“The amount of the torture you go through being with a startup, transforms you,” reveals Abhinav Aggarwal, CEO and co-founder – Fluid Motion, an Artificial Intelligence technology startup.
Founding or working with a startup might have been hugely glorified but at its heart lies grit, determination and sheer hard work. Tech2 spoke to some such driven individuals who embarked on the startup journey and lived to tell the tale. All of them speak about the jarring difference in the culture they saw, coming in from a conventional corporate setup. Kamal Aggarwal, co-founder and CEO of SenSight Technologies which is a connected car device startup, says that a startup has an unstructured environment and is riddled with uncertainties. Obviously that can be stressful. Having said that, he believes some individuals (like himself) actually enjoy that, and work hard to make it big in that kind of environment. “While corporate has a distinct hierarchy, we don’t. We multitask as there are really no specialised roles and people. But some people thrive on it. There’s a bit of a siege mentality where the larger goal is taking on the big giants,” explains Kamal. On a more personal level, he adds that his mindset has shifted too and he just doesn’t see himself working for a large company, ever.
Anand Babu, who is part of a legal tech startup Surukam Analytics shares a similar sentiment. He shares the reason behind startups coming out with more innovation, that too at a faster rate, as compared with a large corporate. “Startups care about certain things too much,” he says. He shares how even larger companies have the talent and resources, but startups make the most of it. Sharing an example of his own setup, he explains how all big companies have a legal department and a technology department. But both are placed miles apart. “When we came up with the idea, we thought, will this change how the legal industry works? And that’s how we set out on developing the solution. Our technology isn’t perfect yet, and we do face a lot of resistance because the legal domain is not really open to adopting new technology. But we believe that machine learning and AI will make access to justice easier and faster and that is what we are aiming at,” says Anand.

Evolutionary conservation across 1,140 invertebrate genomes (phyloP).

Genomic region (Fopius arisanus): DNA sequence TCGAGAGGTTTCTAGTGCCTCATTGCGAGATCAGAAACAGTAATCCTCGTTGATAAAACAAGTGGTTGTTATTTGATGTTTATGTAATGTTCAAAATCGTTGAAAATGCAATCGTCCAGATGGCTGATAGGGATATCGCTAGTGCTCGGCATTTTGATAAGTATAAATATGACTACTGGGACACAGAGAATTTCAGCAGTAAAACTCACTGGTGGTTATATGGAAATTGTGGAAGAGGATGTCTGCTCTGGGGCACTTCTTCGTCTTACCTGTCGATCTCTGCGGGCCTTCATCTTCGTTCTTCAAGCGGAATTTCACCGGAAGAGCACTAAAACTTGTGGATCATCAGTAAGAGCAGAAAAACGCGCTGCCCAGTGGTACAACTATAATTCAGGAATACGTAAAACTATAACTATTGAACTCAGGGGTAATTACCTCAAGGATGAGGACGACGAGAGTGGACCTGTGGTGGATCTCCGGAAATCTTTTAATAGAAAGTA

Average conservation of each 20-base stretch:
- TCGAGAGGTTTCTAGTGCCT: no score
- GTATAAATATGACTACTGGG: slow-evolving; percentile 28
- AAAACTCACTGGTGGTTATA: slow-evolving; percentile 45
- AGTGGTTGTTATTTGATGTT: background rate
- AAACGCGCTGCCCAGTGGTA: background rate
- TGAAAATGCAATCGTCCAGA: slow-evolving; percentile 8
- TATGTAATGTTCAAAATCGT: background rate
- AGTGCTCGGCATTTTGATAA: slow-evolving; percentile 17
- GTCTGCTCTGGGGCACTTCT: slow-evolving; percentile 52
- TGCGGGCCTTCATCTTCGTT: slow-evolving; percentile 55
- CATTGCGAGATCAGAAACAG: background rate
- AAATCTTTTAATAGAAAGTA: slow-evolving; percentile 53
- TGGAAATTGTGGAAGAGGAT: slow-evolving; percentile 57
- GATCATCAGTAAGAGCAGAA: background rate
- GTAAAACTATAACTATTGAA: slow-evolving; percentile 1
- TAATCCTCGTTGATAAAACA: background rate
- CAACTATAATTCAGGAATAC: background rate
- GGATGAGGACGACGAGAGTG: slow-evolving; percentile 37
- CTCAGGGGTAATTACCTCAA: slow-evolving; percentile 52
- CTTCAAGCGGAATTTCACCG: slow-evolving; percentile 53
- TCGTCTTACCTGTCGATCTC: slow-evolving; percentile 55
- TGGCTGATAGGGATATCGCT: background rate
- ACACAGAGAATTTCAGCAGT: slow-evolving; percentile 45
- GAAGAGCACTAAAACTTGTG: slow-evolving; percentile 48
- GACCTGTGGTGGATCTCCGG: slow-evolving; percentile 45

‘Passion’ is not just an expression that startups throw around. Fluid Motion’s Abhinav is a Chartered Accountant and an ISB dropout while his brother, the co-founder, is a CFA and IIM-A dropout. It’s passion that led them to teach themselves coding and scale out a company from scratch. “It’s usually seven day weeks and takes up most of our personal time, but it doesn’t matter,” says Abhinav. On a side note, he adds how working with a startup has completely transformed him from being the guy with the dirtiest room in the house to developing a borderline OCD for being organised. Adding to the topic of being passionate, Anand of Surukam Analytics adds how many people in their team have left their high paying jobs to join them, just because their wavelength matched and they share the same passion. Kamal, of SenSight Technologies, says working with a startup is not a sprint that you can dash through and get done with. It’s a marathon.
So how do these fanatical beings find others of the same species to increase their tribe? “Startup hiring is a massive task,” shares Anand. “It’s not easy to get people because we really don’t have time to train or even pay that much. We just have to look for talented people, who are on the same wavelength and who can join us on the promise that good things will happen!”
Abhinav sets off on their saga of hiring. He explains that they have about 8 rounds that a potential candidate goes through. This includes one round that involves solving a Rubik’s cube. (He can’t help but mention here that he can do one in under 60 seconds.) Then there’s a round that is taken by a chatbot that asks standard profiling questions. And then there’s the final round taken by them where they get to know the candidate better. “We look beyond conventional resumes. We have many people currently working with us who took 3-4 years of gaps in their careers, who failed their 12th standard exams, dropouts, or are self-learned coders,” shares Abhinav. He adds that these candidates come with great talent at a relatively lower cost, which is a big win for the startup.
Despite the uncertainties and hardships, none of these guys would really want to be doing something other than what they are right now. Asked if he would do anything differently if he were to start this entire startup journey over again Abhinav says, “Maybe we would start a little slow, less aggressive. But other than that, I wouldn’t change a thing.”
Published Date: Jul 15, 2016 03:47 pm | Updated Date: Jul 15, 2016 03:47 pm